As anxieties mount over Facebook’s plan to launch a cryptocurrency called Libra, Capitol Hill lawmakers are facing increasing pressure to intercede. This week, that intervention has taken the form of ominous letters by Democratic members of the powerful U.S. Senate Banking Committee, who warn payment service companies to “expect a high level of scrutiny” if they take on the risks of Libra.
It was additionally announced on Thursday that Facebook CEO Mark Zuckerberg will be the sole witness at a hearing before the U.S. House Financial Services Committee later this month.
These moves come amid reports about waning support among companies that committed funding to join the Libra Association, the Geneva-based nonprofit overseeing the project, and Facebook’s own failure to assuage concerns over the stability of the global financial system.
In the letters, Sen. Sherrod Brown, the ranking Democratic member of the Senate Banking Committee, and Sen. Brian Schatz, another Democratic member, urge the CEOs of Visa, MasterCard, and Stripe — all of which are Libra Association member organisations — to proceed with caution.
“We are concerned because key questions remain unanswered about the risks the project poses to consumers, regulated financial institutions, and the global financial system,” the letters say. “We urge you to carefully consider how your companies will manage these risks before proceeding, given that Facebook has not yet demonstrated to [U.S.] Congress, financial regulators — and perhaps even your own companies — that it is taking these risk seriously.”
The letters go on to state that Facebook has failed to address how it will prevent its new digital currency from being used to finance crime and terrorism, or how it will protect consumers from risks currently faced exclusively by accredited investors.
“Facebook is currently struggling to tackle massive issues, such as privacy violations, disinformation, election interference, discrimination, and fraud, and it has not demonstrated an ability to bring those failures under control,” they say.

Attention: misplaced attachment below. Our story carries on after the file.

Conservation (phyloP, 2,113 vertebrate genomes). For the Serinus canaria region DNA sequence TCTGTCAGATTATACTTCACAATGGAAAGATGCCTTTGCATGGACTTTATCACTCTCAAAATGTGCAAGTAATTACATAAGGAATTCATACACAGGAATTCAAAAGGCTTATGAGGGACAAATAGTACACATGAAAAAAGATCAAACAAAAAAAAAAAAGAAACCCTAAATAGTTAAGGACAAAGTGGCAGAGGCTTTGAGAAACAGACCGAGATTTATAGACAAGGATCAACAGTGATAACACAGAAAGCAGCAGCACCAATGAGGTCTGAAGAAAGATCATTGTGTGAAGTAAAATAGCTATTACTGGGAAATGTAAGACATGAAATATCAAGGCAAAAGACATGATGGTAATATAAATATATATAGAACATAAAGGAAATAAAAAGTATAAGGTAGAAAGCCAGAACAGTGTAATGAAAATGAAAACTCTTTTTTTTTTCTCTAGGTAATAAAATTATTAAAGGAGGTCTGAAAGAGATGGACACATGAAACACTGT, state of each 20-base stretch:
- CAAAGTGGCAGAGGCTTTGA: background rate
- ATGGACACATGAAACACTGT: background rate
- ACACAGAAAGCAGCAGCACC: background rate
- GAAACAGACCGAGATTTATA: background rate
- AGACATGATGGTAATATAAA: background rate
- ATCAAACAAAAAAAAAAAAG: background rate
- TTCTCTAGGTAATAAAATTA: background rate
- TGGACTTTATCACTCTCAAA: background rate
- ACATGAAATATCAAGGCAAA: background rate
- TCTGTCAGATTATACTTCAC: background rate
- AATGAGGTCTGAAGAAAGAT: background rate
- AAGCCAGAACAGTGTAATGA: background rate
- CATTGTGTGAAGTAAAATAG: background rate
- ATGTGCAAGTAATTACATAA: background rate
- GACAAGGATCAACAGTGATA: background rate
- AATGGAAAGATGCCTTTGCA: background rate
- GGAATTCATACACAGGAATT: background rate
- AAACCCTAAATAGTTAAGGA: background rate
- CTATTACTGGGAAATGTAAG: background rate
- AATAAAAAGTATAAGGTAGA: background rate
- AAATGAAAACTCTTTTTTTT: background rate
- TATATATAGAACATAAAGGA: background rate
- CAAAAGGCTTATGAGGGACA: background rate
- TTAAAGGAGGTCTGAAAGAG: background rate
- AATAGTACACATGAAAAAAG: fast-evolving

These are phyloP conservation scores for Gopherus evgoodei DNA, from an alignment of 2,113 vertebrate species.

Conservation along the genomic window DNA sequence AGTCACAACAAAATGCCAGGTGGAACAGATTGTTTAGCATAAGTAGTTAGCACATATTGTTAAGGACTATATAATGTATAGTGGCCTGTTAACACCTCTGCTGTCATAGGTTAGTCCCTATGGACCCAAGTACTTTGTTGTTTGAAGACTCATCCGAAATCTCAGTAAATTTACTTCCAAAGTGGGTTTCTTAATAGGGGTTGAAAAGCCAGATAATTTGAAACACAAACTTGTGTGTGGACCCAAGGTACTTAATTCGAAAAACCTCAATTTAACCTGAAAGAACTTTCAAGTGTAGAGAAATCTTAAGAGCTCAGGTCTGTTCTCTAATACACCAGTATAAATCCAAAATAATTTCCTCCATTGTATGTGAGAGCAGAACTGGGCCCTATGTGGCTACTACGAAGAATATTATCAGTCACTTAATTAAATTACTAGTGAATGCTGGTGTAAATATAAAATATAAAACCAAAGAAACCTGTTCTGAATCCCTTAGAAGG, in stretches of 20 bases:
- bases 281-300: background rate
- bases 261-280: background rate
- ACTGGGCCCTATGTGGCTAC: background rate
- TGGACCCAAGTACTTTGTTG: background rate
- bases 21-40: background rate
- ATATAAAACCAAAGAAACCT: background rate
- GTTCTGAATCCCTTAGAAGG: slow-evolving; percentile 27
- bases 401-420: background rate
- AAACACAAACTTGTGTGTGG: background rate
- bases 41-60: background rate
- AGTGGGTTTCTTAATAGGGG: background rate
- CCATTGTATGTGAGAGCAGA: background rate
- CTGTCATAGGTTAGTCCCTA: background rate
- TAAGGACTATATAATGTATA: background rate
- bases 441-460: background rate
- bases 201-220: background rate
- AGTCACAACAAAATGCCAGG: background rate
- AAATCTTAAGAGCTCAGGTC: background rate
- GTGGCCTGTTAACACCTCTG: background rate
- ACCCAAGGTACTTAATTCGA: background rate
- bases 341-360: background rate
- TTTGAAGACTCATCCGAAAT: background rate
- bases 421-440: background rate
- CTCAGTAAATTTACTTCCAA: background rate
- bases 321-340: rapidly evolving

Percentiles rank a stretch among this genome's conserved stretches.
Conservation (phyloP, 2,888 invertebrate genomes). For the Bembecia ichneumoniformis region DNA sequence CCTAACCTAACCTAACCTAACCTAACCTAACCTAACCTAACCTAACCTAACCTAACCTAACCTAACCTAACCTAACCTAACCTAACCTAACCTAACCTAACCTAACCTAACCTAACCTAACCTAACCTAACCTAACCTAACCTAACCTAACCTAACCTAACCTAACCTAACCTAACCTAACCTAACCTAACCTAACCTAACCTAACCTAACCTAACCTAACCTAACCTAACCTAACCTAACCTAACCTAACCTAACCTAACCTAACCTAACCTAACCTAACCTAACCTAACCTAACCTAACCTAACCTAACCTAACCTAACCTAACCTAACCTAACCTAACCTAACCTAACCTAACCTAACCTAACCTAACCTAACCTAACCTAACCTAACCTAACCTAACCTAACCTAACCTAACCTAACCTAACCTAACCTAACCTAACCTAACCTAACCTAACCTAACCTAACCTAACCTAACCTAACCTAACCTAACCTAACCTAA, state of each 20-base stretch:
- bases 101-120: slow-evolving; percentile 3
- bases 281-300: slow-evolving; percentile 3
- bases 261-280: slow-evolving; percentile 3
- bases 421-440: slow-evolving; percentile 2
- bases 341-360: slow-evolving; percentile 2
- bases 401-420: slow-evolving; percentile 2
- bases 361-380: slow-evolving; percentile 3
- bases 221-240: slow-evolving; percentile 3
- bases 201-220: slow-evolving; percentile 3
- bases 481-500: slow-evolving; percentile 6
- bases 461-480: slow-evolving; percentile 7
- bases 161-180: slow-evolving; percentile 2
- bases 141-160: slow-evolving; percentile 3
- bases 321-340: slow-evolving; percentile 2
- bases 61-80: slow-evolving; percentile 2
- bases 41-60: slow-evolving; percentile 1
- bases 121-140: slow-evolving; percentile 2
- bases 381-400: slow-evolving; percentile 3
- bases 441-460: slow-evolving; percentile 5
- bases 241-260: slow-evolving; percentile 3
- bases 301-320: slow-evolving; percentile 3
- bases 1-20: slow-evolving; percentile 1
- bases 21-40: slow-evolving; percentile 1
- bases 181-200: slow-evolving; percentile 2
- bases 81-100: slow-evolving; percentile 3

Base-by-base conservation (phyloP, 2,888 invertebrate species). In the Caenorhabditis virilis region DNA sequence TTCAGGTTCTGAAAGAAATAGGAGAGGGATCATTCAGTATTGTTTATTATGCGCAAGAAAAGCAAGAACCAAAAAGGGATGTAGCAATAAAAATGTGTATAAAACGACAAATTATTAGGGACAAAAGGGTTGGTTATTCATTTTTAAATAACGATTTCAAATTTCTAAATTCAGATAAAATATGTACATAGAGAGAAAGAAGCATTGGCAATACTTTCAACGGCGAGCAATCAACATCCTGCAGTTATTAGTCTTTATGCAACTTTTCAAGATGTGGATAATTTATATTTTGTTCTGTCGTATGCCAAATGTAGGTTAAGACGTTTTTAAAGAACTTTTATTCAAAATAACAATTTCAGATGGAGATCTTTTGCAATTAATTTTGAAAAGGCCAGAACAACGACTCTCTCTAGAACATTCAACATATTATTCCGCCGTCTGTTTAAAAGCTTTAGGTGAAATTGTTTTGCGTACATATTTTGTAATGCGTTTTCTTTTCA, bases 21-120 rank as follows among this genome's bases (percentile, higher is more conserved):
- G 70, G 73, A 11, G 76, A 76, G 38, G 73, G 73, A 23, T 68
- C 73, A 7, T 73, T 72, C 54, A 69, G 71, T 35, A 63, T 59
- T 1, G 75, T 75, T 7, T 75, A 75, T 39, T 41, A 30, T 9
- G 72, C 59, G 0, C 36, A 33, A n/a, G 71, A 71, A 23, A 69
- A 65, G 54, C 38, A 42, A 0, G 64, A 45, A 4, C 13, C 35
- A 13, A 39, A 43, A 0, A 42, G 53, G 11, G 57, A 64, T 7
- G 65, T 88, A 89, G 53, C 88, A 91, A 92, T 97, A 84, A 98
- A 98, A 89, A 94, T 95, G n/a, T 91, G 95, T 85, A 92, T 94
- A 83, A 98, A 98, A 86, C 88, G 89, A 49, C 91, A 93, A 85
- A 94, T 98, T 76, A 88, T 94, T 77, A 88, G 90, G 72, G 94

The letters also warn the financial companies that Facebook’s troubles could soon become their own: “You should be concerned that any weakness in Facebook’s risk management systems will become weaknesses in your systems that you may not be able to effectively mitigate.”
Facebook did not immediately respond to a request for comment. Zuckerberg previously said Libra will not move forward without the blessing of financial regulators.
Last week, PayPal, one of Libra Association’s original 28 founding member organisations, announced it was dropping its support. “PayPal has made the decision to forgo further participation in the Libra Association at this time,” the company told Gizmodo, adding that it “remains supportive of Libra’s aspirations.”
The news came shortly after David Marcus, who is leading the project at Facebook, told reporters that he had “no knowledge” of any specific organisation’s plans not to participate.
Earlier this year, U.S. House Democrats circulated legislation aimed at halting Facebook’s plans, citing concerns over the use of cryptocurrencies to skirt anti-money laundering rules. The bill, known as the “Keep Big Tech Out of Finance Act,” would prohibit any U.S. tech company with an annual revenue of over $37 billion from issuing digital currencies. The legislation is expected to be a topic at the House hearing where Zuckerberg will testify.
At a press conference in July, Treasury Secretary Steven Mnuchin called cryptocurrencies, including Libra, a matter of “national security,” and pointed to the use of Bitcoin and other digital currencies in a litany of criminal behaviour, including “cybercrime, tax evasion, extortion, ransomware, illicit drugs, and human trafficking.”